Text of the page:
The NuScale reactor would rest inside 10-million-gallon tanks of water, mostly below ground, which will lower the chance of meltdown to a thousandth of the risk of conventional reactors. Should all go wrong in one of his reactors and it boils over, the resulting steam would hit the cold outer wall that borders the pool and condense back into water to cool the core. The goal was simplicity.
The NuScale reactor has no pipes bigger than three inches. The NuScale reactor eliminates pumps and relies on thermodynamics.  The NuScale reactor is small enough to rely on the natural, cooling circulation that occurs because hot water rises and cold water sinks. NuScale also does not require emergency diesel generators.

The company has persuaded one important partner, Fluor, an engineering company that specializes in power plants, to invest in its technology. Fluor has invested $145 million in NuScale, on top of about $20 million raised elsewhere.    
The downside is that getting a new design licensed by the Nuclear Regulatory Commission, an essential precursor for sales in the United States, could cost $100 million or more.
In addition, the level of opposition, and the difficulty in getting approvals and permits, might not be much different for a small reactor than for a big one, some experts say, diminishing the logic of going small. For the economics to work, builders would have to convince regulators that the smaller plants can get by safely with less robust containment structures, smaller evacuation planning zones and smaller security forces. And, the industry has always calculated that with economies of scale, bigger means cheaper.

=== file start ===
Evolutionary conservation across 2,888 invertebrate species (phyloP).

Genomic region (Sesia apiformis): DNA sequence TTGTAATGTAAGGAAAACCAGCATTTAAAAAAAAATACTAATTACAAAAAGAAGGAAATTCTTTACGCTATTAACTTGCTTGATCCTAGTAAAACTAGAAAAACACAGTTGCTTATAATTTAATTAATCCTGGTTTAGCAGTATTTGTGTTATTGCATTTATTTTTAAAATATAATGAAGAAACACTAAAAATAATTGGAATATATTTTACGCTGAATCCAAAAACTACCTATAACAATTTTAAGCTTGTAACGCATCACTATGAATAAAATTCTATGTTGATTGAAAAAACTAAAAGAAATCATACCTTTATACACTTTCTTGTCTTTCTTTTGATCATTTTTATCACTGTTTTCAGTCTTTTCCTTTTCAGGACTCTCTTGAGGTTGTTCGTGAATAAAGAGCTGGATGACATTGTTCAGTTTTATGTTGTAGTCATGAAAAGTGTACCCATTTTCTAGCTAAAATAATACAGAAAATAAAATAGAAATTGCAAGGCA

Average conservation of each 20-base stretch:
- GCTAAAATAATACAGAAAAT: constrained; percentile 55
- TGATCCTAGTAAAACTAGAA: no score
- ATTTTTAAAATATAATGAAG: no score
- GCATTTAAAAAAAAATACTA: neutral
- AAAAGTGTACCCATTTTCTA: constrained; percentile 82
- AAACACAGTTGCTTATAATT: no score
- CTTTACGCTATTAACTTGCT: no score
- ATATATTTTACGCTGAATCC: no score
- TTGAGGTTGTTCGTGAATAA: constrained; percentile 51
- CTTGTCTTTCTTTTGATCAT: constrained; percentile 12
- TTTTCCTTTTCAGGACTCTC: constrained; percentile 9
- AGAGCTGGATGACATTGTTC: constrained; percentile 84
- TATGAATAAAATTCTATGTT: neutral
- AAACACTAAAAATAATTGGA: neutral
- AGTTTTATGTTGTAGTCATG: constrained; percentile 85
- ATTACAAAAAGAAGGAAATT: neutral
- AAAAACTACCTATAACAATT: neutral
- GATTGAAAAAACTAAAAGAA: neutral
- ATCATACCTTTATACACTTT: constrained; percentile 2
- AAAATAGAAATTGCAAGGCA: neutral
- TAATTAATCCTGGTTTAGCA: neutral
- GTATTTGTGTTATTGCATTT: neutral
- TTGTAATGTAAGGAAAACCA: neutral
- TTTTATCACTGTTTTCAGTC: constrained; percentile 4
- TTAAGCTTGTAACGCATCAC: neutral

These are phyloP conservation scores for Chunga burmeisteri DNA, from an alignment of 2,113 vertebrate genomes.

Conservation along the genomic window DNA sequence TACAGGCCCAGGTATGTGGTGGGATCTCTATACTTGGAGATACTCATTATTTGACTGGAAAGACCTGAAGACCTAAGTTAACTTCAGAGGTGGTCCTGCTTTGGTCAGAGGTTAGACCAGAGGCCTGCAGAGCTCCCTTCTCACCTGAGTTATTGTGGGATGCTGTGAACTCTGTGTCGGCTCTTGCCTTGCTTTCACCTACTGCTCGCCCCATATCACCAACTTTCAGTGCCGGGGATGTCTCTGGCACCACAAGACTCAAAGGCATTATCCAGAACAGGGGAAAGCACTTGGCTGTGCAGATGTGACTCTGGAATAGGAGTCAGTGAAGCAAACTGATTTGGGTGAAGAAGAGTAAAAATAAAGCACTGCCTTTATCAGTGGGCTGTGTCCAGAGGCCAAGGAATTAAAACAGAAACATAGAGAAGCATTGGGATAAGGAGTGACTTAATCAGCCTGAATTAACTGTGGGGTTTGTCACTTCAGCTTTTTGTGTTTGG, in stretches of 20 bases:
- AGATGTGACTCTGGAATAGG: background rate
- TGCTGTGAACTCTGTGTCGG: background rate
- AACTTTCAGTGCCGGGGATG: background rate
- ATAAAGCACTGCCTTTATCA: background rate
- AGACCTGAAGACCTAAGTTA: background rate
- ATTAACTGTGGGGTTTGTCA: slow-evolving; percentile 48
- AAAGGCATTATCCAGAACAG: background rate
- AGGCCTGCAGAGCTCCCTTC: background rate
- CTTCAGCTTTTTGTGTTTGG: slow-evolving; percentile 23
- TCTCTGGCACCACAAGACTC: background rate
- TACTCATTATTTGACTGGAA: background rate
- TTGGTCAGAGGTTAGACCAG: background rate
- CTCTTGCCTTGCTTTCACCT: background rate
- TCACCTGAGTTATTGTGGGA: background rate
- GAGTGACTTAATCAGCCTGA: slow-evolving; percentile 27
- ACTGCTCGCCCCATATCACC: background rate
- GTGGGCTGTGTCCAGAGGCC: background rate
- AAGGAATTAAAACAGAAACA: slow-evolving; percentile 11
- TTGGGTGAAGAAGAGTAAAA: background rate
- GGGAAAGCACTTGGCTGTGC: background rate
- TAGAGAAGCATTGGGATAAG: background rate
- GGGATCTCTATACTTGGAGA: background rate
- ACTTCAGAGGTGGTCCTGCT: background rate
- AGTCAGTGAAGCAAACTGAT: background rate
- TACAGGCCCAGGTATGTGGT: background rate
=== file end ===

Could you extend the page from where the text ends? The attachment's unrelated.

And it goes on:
Babcock & Wilcox, a former builder of big reactors, is pushing a 180-megawatt design (four times the size of NuScale’s reactor) and has won support from the Department of Energy. The department is expected to issue a similar grant to another designer soon, a grant that NuScale is chasing.
Small reactors are considered potential export products.  NuScale is talking to a variety of potential customers, although mostly not in the United States, where the low cost of natural gas has made it hard for nuclear power to compete.  (NYT, 12/12/2013)